Similarly, the little goddess, a future reincarnation of the Kumari Devi, is drafted to serve as the end of someone else’s story. She has, for the early years of her life, no story of her own: no caste, no village, no family, no home; not even, unless I missed it, a name. She is raised to believe that the myth of others is her myth, and when she loses her divinity (on first bleeding) it’s a hard fall. She, like Esha, ends up in Delhi, but not as a dancer. Instead she signs on at a marriage market. Men outnumber women four to one in this future: now it’s husbands that pay the dowry. But the little goddess turns out to have a disappointingly low market value, until she catches the fancy of a Brahmin, one of the genetically blessed children of this India, a boy-king who lives twice as long as the rest of us, aging half as fast. A new god, we are told, and the irony is not lost. He is gifted with the youth that betrayed the little goddess to her humanity.
It’s clear, then, that both “The Djinn’s Wife” and “The Little Goddess” are not just limited slices of this future, but are about situations that embody a similar sense of constraint; or, looked at another way, that they are both about cases that test the boundaries of their society. River of Gods featured only one marriage, and that of cold convenience, between the strait-laced Krishna Cop Mr Nandha and his quiet country wife Parvarti. These stories play variations on that theme: in “The Djinn’s Wife”, we are asked if love can find a way, while in “The Little Goddess” we are asked to consider the fate of those who don’t fit the system.
As in the novel, these questions are authentically bedded in Indian culture. The protocols that deal with them already exist (an elderly relative tells Esha that marrying Rao is “like marrying a Muslim, or even a Christian [...] not a real person”), but McDonald challenges them with new situations, connecting the human dilemmas of his stories intimately to the changing technologies available. The little goddess, for example, is warned that “the kind of special it takes to be Kumari means you will find it hard in the world”, and so it proves. To withstand the trials of being a goddess, she withdraws into herself to the point of becoming autistic, and develops a dissociative disorder that separates her self and her otherness for the sake of her sanity.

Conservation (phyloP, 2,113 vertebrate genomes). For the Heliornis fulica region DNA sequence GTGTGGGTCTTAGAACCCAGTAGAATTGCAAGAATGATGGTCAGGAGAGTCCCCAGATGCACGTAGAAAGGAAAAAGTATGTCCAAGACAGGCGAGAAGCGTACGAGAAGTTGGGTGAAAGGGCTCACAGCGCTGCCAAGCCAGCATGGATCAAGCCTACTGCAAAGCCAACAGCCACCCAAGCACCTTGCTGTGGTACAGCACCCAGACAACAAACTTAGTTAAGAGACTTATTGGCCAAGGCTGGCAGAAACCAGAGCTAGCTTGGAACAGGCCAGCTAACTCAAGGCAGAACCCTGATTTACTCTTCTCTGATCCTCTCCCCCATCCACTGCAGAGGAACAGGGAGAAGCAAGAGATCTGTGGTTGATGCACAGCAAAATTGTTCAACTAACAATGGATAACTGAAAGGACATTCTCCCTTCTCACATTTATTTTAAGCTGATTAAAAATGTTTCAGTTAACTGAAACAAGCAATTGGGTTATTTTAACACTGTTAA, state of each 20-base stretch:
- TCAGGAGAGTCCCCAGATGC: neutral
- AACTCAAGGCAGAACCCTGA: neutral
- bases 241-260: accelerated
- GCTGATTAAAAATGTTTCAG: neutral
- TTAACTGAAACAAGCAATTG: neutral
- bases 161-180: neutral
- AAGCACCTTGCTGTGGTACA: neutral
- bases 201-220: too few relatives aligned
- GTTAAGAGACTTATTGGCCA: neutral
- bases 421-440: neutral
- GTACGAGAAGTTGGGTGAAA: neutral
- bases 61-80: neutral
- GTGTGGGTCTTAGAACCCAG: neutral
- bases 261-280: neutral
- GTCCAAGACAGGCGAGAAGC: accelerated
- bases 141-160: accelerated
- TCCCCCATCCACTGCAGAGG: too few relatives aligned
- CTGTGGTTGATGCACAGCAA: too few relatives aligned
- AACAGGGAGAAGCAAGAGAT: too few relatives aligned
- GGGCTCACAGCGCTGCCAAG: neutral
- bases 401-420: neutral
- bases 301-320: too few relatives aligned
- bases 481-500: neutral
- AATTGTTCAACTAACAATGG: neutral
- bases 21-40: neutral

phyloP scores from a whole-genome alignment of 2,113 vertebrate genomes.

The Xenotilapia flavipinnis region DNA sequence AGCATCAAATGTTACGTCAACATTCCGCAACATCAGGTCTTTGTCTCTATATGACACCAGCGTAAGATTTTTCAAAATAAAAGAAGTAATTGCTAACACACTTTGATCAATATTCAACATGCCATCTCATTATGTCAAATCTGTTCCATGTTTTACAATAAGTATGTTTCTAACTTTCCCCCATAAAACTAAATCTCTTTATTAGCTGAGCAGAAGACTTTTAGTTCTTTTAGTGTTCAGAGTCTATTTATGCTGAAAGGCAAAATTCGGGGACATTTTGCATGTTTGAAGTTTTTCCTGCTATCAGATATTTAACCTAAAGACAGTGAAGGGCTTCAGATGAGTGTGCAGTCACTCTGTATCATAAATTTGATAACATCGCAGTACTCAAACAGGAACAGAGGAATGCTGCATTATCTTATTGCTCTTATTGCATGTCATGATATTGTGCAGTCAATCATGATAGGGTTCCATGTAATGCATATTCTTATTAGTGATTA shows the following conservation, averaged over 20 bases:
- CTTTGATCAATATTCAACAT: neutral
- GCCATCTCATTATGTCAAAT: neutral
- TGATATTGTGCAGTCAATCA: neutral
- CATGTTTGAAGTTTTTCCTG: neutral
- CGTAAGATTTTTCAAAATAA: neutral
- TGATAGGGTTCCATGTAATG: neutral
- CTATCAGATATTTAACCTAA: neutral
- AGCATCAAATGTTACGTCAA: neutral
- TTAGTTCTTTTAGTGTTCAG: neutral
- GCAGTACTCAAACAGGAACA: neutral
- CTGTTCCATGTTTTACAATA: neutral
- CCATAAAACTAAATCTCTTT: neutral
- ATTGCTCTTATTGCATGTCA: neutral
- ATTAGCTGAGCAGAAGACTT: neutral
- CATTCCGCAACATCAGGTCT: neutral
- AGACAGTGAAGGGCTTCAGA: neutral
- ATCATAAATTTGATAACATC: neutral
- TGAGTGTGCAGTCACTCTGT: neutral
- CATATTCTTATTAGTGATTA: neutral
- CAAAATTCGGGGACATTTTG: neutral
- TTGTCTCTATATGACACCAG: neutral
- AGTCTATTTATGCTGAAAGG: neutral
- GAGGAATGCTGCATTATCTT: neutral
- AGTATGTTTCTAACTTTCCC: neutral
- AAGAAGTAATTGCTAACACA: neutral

Yet “The Little Goddess” turns in the end on the difference between disorder and adaptation; while for Esha and Rao, who learn to make love in unorthodox fashion, part of what dooms the relationship is a resistance to change. The fate of both progatonists is determined by how far they are willing (or unwilling) to integrate with the aeai that surround them on a daily basis, how far they accept the future that permeates their lives. They are, in that sense, not just variations on Parvarti, but variations on Aj, the driftwood girl at the heart of River of Gods—the girl who was, like Town and Country, a tool for aeais trying to understand humanity.
These stories balance their big brother in one final way: their location. River of Gods took place primarily in Varanasi, the capital of Bharat. In “The Djinn’s Wife” and “The Little Goddess” we see events leading up to one of the novel’s key events from the other side, the neighbouring state of Awadh. Both stories end in tension, on the brink of a water-war, near or after the day when Awadh signs the USA’s Hamilton Acts and outlaws any aeai above a 2.8 (indistinguishable from human 95% of the time; it is the godlike gen-threes, seeking refuge in the data-havens of Bharat, that drive River of Gods). In doing so they make Esha’s husband an instant rogue and the little goddess an instant fugitive. The world intervenes. We have free will, these stories seem to say, but we don’t have free choice. Our stories are part of one story: we are all tributaries. We flow together, our fates bound up in the current.